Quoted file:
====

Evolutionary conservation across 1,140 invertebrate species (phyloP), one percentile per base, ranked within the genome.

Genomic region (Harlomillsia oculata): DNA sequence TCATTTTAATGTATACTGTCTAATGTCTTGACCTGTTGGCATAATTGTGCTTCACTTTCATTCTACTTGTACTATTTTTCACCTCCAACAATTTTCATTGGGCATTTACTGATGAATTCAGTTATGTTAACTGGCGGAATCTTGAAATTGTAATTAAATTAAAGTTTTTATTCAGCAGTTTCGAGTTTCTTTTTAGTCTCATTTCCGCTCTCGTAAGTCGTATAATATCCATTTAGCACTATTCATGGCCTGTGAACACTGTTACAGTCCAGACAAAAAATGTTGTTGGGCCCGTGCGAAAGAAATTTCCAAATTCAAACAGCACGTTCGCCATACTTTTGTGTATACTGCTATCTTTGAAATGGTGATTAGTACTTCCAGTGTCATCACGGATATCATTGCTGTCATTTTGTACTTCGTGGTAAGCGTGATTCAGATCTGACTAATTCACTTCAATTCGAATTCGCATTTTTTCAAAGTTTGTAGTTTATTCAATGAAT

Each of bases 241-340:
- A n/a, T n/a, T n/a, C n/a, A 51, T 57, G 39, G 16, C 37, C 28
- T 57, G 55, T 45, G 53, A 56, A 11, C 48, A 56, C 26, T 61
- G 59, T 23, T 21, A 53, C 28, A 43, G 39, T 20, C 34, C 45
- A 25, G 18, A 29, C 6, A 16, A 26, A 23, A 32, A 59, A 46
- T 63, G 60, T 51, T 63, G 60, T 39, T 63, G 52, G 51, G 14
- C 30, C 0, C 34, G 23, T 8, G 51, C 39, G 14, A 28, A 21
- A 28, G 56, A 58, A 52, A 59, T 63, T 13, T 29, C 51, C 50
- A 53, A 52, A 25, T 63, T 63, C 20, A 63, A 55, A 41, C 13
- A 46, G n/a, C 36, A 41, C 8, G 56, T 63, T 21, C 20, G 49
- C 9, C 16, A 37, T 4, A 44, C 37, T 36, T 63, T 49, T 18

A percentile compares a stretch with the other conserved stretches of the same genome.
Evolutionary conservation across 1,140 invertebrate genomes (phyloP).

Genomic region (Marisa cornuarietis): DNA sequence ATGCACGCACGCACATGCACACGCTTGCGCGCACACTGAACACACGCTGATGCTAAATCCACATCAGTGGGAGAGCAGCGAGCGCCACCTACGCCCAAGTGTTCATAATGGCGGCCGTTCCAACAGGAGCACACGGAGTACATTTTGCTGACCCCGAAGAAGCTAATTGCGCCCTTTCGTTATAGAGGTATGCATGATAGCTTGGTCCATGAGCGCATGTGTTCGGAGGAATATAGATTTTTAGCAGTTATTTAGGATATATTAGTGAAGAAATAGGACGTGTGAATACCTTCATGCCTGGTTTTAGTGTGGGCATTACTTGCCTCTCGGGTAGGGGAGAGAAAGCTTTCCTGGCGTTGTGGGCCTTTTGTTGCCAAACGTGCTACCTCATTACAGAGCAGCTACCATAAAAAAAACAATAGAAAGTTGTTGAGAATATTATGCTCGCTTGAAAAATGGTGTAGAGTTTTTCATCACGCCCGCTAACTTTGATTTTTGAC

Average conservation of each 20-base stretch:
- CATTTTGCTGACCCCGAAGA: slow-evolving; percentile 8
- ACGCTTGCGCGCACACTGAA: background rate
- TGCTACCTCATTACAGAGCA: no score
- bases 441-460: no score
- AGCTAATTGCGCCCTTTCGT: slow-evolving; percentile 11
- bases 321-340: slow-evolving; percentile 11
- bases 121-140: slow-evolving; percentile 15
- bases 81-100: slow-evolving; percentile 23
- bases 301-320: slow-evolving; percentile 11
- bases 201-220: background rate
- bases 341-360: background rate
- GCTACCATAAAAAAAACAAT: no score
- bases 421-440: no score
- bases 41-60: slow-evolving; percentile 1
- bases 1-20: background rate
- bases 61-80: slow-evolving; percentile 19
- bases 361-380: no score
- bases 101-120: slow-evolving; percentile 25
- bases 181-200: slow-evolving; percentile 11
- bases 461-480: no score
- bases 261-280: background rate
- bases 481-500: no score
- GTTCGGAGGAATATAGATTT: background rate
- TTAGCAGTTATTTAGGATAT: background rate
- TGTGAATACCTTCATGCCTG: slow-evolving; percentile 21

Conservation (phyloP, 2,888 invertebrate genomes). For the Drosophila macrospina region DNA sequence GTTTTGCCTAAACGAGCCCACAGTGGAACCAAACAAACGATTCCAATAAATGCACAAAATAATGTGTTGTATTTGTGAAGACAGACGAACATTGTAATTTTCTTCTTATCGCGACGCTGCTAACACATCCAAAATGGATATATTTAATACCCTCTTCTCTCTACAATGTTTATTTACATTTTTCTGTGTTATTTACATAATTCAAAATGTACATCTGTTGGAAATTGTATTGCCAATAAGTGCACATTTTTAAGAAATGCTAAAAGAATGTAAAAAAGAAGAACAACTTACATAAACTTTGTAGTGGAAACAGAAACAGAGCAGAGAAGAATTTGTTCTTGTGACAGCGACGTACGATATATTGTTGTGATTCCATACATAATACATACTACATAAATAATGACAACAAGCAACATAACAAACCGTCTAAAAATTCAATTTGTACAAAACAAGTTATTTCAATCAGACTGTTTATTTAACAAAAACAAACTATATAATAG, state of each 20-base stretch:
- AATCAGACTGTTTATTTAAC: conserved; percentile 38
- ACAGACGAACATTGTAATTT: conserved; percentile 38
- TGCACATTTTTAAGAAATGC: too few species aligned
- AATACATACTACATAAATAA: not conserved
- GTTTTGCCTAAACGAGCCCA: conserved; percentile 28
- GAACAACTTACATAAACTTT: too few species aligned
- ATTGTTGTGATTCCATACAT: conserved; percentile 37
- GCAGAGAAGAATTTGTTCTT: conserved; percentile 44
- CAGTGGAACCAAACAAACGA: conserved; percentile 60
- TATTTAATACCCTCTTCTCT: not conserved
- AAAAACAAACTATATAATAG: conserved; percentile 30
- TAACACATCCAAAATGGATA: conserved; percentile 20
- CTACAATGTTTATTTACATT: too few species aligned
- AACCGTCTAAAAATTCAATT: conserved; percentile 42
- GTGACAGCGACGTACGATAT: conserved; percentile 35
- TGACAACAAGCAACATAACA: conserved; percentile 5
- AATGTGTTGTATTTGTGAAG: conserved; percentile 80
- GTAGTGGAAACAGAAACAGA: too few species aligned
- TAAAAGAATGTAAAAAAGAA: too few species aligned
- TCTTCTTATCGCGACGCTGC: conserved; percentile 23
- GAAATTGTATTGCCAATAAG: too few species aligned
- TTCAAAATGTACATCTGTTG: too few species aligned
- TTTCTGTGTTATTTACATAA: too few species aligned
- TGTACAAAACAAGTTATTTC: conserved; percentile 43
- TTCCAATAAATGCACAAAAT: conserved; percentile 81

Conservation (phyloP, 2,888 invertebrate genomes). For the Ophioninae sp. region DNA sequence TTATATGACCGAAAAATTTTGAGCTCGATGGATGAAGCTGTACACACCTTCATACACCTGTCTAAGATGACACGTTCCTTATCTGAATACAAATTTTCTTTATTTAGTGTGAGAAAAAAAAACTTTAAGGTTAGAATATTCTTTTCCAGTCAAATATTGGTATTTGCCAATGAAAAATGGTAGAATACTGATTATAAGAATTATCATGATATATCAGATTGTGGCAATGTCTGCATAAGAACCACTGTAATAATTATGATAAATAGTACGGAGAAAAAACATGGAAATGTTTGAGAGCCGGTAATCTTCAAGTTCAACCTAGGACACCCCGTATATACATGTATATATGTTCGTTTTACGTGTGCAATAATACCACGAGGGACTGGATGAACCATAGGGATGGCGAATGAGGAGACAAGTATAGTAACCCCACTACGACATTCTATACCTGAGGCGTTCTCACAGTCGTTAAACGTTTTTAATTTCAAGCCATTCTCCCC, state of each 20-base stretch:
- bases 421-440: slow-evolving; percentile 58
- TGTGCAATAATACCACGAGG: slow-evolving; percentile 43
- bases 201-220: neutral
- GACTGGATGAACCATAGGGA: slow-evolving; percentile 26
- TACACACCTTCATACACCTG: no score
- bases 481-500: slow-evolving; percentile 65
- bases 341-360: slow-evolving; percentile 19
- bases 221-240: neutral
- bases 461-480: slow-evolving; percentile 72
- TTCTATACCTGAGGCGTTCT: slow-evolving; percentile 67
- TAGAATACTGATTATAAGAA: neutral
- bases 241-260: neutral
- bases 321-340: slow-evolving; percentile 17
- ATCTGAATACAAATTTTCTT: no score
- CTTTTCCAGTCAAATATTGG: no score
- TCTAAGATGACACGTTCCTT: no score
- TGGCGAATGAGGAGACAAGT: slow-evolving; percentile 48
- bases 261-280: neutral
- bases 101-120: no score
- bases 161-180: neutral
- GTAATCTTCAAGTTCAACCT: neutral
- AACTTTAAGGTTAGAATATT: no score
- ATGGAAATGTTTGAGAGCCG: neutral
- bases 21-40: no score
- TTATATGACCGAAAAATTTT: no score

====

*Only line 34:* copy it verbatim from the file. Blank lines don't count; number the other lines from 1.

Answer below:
- bases 361-380: no score